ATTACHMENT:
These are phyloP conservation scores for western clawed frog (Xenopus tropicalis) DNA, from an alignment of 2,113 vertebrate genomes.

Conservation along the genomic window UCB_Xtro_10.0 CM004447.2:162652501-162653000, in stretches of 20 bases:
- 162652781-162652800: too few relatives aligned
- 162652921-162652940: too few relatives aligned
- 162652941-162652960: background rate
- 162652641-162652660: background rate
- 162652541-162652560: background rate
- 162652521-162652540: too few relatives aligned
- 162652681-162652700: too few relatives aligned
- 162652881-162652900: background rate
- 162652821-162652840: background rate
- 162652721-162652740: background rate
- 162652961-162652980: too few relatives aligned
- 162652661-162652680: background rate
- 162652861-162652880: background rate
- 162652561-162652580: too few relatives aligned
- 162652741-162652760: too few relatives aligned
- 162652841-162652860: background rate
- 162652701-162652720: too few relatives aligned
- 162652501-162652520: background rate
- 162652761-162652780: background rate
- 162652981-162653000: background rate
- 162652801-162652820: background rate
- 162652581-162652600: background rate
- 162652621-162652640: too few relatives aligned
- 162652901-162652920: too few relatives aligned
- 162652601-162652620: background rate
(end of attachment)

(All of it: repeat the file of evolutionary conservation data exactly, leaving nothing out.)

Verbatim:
These are phyloP conservation scores for western clawed frog (Xenopus tropicalis) DNA, from an alignment of 2,113 vertebrate genomes.

Conservation along the genomic window UCB_Xtro_10.0 CM004447.2:162652501-162653000, in stretches of 20 bases:
- 162652781-162652800: too few relatives aligned
- 162652921-162652940: too few relatives aligned
- 162652941-162652960: background rate
- 162652641-162652660: background rate
- 162652541-162652560: background rate
- 162652521-162652540: too few relatives aligned
- 162652681-162652700: too few relatives aligned
- 162652881-162652900: background rate
- 162652821-162652840: background rate
- 162652721-162652740: background rate
- 162652961-162652980: too few relatives aligned
- 162652661-162652680: background rate
- 162652861-162652880: background rate
- 162652561-162652580: too few relatives aligned
- 162652741-162652760: too few relatives aligned
- 162652841-162652860: background rate
- 162652701-162652720: too few relatives aligned
- 162652501-162652520: background rate
- 162652761-162652780: background rate
- 162652981-162653000: background rate
- 162652801-162652820: background rate
- 162652581-162652600: background rate
- 162652621-162652640: too few relatives aligned
- 162652901-162652920: too few relatives aligned
- 162652601-162652620: background rate